As Peter Jackson defied the omens, refusing to let earthquakes, fires, life-threatening illnesses, or massive protests stand in the way of his quest to give fans The Hobbit film they've always wanted plus two more films, that hubris reportedly extended to the farm where the production housed its many animals—an unforgiving, blood-stained land full of "bluffs, sinkholes, and other 'death traps'" of a cunning design capable of ensnaring even the wiliest of goats. Four animal wranglers who worked on the film have now lodged complaints against Jackson's company, blaming this for the deaths of 27 animals. And while the American Humane Association has confirmed that no animals were harmed during the actual filming, it's highlighted the deaths as evidence of industry oversight when it comes to monitoring animals while they're away from film sets, as well as in ensuring they're not being sent into death traps.
A spokesman for Jackson's company acknowledged the 27 deaths, though he insisted that some died from natural causes, their dying breaths expressing a final wish that The Hobbit not be overshadowed by undue negative publicity, or they wouldn't get into animal heaven. But there were many whose deaths could not be attributed to the contentment of old age and a job well done—including horses such as Rainbow, a miniature who broke his back after falling off a bank and had to be euthanized. Or Claire, who was "found dead, its head submerged in a stream after it fell over a bluff." Or Doofus, who sliced his leg open on a fence and fortunately survived, but who will suffer a lifetime of never being taken seriously again.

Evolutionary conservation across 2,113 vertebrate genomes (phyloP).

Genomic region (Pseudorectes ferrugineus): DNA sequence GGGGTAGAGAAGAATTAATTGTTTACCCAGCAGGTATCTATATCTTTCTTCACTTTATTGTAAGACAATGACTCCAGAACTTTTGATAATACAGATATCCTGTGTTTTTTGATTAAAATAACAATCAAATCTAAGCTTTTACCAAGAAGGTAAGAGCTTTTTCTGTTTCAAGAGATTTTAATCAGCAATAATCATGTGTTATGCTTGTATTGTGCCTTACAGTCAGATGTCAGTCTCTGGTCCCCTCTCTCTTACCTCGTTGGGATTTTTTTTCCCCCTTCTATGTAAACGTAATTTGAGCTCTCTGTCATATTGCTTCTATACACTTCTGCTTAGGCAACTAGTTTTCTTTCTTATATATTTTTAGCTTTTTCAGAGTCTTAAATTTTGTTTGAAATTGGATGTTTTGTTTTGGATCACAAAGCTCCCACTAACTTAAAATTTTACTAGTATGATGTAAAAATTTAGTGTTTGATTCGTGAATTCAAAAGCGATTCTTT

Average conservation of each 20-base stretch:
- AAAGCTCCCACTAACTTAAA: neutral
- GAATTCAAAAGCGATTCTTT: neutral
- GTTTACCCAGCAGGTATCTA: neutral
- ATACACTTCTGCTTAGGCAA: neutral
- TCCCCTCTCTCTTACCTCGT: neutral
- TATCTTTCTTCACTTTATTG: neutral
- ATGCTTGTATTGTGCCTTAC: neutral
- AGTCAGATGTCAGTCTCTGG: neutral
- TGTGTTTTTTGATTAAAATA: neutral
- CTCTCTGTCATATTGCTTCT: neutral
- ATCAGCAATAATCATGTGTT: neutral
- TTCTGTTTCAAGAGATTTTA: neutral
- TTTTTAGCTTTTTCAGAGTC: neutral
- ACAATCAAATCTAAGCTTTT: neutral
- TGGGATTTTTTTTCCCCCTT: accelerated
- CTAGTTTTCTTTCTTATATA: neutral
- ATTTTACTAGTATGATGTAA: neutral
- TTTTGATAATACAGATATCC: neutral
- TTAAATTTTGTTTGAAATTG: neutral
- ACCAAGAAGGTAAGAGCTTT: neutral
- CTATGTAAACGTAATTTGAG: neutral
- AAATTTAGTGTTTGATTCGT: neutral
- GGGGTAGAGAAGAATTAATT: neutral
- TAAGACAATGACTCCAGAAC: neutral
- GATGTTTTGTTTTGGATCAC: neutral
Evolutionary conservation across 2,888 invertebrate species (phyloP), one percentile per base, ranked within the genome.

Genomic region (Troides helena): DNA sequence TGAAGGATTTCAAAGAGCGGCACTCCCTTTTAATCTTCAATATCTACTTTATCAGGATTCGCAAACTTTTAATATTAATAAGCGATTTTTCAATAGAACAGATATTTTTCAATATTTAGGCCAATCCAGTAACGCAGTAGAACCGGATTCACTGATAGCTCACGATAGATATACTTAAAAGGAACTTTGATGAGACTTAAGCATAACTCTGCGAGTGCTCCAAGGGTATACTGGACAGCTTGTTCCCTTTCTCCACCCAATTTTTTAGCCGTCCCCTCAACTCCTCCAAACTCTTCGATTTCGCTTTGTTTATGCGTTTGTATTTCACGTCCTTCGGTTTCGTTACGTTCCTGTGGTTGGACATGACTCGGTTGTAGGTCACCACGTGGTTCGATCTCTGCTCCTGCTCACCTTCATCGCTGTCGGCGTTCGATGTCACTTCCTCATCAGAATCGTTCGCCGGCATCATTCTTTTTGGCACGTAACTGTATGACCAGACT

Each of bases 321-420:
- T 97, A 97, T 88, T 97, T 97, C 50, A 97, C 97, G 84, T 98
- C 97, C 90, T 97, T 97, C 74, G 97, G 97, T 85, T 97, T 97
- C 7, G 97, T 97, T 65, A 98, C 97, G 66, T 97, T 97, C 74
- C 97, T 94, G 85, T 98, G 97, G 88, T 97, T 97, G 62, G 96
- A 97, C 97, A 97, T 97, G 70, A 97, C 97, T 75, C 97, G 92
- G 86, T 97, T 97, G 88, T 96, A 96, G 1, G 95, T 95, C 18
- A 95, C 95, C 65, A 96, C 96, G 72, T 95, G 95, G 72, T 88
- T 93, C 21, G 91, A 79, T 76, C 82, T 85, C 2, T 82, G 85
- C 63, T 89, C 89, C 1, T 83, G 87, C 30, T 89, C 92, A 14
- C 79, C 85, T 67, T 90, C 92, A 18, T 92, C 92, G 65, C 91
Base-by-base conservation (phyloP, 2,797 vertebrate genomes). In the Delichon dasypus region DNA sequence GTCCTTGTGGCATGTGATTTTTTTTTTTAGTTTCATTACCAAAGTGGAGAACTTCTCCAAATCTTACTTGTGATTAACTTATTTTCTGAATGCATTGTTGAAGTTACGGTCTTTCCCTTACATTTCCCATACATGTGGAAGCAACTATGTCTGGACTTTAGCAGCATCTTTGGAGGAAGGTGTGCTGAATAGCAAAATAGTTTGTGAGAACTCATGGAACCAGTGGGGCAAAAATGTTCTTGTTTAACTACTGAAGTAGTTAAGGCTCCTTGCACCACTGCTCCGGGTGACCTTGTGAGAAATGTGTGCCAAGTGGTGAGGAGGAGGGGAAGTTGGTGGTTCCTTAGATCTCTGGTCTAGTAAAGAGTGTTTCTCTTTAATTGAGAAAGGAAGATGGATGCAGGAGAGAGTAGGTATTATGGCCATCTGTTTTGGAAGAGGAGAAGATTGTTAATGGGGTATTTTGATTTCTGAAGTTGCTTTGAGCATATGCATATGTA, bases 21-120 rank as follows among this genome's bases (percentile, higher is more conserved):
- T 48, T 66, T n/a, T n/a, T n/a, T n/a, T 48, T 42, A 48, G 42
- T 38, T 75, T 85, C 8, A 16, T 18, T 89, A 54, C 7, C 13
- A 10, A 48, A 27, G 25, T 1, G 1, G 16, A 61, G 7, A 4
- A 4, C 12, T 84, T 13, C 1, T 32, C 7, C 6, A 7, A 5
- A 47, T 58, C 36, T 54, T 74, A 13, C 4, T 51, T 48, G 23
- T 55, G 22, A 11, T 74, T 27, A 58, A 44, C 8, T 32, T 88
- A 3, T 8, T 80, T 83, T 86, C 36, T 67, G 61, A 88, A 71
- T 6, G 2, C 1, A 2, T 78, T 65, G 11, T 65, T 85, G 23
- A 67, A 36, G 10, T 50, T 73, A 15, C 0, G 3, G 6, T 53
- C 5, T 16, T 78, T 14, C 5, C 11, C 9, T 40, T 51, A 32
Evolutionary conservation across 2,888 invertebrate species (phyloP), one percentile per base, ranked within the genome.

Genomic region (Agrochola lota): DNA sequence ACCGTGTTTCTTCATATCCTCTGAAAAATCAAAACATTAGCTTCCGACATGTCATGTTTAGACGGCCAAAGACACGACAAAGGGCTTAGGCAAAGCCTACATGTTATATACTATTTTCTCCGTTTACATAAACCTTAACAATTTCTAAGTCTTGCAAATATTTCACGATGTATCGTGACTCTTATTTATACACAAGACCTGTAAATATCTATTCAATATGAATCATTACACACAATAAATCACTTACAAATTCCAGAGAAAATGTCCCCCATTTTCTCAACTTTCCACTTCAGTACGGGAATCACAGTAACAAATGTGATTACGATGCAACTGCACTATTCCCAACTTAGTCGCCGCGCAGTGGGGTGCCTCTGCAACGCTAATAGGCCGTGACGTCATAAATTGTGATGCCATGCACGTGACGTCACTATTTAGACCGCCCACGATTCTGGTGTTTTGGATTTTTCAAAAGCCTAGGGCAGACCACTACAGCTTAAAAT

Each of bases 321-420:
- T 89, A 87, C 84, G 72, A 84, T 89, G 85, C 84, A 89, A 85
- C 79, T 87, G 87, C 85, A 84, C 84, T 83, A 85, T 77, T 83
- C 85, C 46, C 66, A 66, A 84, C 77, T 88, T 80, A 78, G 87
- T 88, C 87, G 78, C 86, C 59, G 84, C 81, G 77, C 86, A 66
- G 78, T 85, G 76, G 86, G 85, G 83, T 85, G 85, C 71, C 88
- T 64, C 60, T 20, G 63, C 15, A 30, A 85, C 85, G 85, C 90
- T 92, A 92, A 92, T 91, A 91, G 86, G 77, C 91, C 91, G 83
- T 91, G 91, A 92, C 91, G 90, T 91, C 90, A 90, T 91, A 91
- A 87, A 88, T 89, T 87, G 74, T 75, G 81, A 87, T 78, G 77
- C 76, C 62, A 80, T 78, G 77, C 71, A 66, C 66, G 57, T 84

There were also six goats and six sheep who didn't merit naming, apparently, who died after contracting worms or falling into sinkholes—two of the least dignified methods of death in the sheep community. And at least a dozen chickens were mauled to death by dogs on two separate occasions after being let out of their enclosures, their brief, heroic battle against impossible odds currently not being considered for an epic, three-hour movie. However, their memories will endure in the Hobbit films, where they enjoyed their final hours on Earth living out every animal's dream of movie stardom, before living out every animal's nightmare of being sent to Death Trap Bluffs, New Zealand's deadliest farm.
Send your Newswire tips to firstname.lastname@example.org